At some point after I turned 50, I started to ask myself who I would be if I didn’t write. I quickly decided that I’d always write. I love blogging and reviewing books and occassional assignments like the BBC thing are fun. But what if I gave up writing novels? How would I structure my days, what would I obsess about, who would I be in the world?
My questions came about naturally. Combine my age (53) with the book-length manuscripts (12) I’ve completed over 30 years. Add the fact that only one of those is published, and that’s because I had it privately printed. The result is a pretty clear case of “Why the hell don’t I give up already?”
But I don’t want to give up, and before yesterday I could not figure out why. Was I just stubborn? Stuck in unhealthy old patterns? It bothered me. How much productivity in other areas of my life had I missed out on because I’d been so single-mindedly plotting novels all these years? Wasn’t it time, before I died, to put my energy in other places, places that might make a real difference to my life?
I read Malcolm Gladwell’s Outliers in part because I wanted to find proof that I should give up this mad preoccupation or else find the secret to fine-tuning my lack into success. Gladwell makes a compelling case for personal history, plus the time and place one is born into, being as much a part of success as luck, talent, and intelligence. He proved beyond a doubt, to me at least, that a unique mix of these many factors go into any major success story.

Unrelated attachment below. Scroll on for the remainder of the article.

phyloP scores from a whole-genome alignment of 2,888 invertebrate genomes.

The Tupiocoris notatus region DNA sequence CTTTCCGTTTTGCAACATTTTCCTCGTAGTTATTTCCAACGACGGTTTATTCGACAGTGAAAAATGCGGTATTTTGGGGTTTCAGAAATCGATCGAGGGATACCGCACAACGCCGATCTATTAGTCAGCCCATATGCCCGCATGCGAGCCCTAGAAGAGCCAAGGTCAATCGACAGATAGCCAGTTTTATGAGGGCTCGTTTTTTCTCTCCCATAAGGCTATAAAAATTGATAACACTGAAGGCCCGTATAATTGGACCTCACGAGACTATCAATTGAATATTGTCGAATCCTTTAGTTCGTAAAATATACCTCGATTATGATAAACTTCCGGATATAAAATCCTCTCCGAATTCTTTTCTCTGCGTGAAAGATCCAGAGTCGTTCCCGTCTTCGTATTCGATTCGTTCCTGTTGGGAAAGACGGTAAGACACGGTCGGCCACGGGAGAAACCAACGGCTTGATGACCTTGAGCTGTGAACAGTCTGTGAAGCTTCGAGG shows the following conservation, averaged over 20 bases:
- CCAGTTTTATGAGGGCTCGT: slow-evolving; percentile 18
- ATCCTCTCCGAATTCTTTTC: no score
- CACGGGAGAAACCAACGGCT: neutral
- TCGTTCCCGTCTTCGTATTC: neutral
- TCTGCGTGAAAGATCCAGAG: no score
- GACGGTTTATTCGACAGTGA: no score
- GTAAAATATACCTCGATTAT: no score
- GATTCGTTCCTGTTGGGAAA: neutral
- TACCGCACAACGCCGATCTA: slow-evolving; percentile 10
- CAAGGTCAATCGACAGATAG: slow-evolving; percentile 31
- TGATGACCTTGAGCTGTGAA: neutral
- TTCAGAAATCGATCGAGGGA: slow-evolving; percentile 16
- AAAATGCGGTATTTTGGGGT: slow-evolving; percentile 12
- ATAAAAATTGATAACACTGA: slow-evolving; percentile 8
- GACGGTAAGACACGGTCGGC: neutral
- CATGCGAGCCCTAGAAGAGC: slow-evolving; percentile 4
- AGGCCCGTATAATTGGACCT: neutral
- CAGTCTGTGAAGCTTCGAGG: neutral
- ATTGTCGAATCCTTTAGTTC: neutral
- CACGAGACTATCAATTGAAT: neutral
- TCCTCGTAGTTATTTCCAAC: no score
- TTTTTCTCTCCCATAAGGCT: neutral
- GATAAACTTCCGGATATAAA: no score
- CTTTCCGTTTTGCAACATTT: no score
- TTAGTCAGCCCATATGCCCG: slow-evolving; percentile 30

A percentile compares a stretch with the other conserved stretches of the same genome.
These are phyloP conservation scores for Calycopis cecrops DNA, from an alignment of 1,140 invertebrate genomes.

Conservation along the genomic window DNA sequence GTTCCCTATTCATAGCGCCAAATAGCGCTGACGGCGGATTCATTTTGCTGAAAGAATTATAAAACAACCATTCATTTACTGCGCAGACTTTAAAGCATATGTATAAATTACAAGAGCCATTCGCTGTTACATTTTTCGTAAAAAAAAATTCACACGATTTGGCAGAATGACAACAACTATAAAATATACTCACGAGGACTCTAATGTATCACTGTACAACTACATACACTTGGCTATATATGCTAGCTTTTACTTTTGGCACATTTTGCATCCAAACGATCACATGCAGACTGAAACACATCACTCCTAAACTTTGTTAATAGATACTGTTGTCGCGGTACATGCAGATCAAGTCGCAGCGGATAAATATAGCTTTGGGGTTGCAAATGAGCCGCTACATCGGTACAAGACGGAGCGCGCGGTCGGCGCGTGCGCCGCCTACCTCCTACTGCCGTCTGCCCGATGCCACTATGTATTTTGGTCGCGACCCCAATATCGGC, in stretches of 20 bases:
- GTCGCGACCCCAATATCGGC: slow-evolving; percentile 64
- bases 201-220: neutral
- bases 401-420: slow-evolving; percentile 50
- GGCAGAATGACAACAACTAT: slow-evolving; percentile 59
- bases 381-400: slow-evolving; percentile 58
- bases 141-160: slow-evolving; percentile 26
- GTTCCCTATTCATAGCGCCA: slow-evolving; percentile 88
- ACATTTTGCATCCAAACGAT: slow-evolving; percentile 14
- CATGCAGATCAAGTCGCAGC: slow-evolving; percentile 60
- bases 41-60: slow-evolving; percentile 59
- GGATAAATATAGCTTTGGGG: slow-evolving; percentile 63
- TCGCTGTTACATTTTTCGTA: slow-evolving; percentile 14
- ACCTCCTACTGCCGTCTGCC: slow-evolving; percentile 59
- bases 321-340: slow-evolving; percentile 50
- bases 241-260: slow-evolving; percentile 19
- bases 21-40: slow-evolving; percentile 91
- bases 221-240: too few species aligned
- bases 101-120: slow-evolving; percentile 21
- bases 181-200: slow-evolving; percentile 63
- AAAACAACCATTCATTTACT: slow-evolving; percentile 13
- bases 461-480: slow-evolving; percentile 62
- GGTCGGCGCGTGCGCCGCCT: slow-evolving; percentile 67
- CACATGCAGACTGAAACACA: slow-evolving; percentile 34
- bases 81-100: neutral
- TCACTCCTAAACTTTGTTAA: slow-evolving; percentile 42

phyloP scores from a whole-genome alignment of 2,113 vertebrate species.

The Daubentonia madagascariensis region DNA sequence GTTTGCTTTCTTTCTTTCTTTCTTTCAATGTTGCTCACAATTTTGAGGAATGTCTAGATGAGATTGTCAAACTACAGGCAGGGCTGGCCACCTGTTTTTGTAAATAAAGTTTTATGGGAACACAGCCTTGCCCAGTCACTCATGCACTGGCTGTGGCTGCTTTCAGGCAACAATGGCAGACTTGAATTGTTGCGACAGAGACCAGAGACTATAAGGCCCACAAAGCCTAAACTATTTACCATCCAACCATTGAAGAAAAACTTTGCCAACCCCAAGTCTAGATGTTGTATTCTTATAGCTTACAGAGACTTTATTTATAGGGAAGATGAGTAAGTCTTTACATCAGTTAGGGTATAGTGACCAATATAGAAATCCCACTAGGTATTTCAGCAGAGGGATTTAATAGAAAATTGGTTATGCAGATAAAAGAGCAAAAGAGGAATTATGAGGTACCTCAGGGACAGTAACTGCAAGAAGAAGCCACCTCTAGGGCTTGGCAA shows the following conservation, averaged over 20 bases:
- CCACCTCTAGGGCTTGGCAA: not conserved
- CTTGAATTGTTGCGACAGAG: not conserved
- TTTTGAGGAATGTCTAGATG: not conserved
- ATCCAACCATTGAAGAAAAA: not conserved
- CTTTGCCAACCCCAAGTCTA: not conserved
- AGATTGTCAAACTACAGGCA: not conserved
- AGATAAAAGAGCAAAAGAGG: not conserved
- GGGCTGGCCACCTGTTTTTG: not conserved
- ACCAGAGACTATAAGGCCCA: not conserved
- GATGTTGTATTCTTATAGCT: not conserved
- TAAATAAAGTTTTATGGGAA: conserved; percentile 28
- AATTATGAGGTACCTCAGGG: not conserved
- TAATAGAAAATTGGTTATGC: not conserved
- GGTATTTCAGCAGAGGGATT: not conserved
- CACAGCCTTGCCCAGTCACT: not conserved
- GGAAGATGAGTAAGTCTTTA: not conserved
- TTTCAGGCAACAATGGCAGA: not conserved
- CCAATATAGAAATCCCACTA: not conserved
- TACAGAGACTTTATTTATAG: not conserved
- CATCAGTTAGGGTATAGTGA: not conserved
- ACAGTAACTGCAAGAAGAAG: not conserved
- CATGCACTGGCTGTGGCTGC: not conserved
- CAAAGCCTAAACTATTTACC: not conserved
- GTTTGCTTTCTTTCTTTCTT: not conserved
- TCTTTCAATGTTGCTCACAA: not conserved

Perhaps the stars hadn’t quite aligned for me. Perhaps it was not my fate to be a published novelist.
Notice I say “perhaps.” That’s because I’m not dead yet, and after yesterday it is finally clear to me that I’ll be plotting a novel with my last breath. So that means anything, even a later-in-life career as a novelist, can still happen.
So how did I banish the doubts that have been chasing me for a few years now? I read a timely post by Crawford Kilian eloquently admonishing writers that “Every story you write is first of all a dialogue with yourself, and only after is it a dialogue with your readers. So keep talking with yourself, listen to what your inner writer wants to tell you…”
My inner writer says writing novels makes her happy.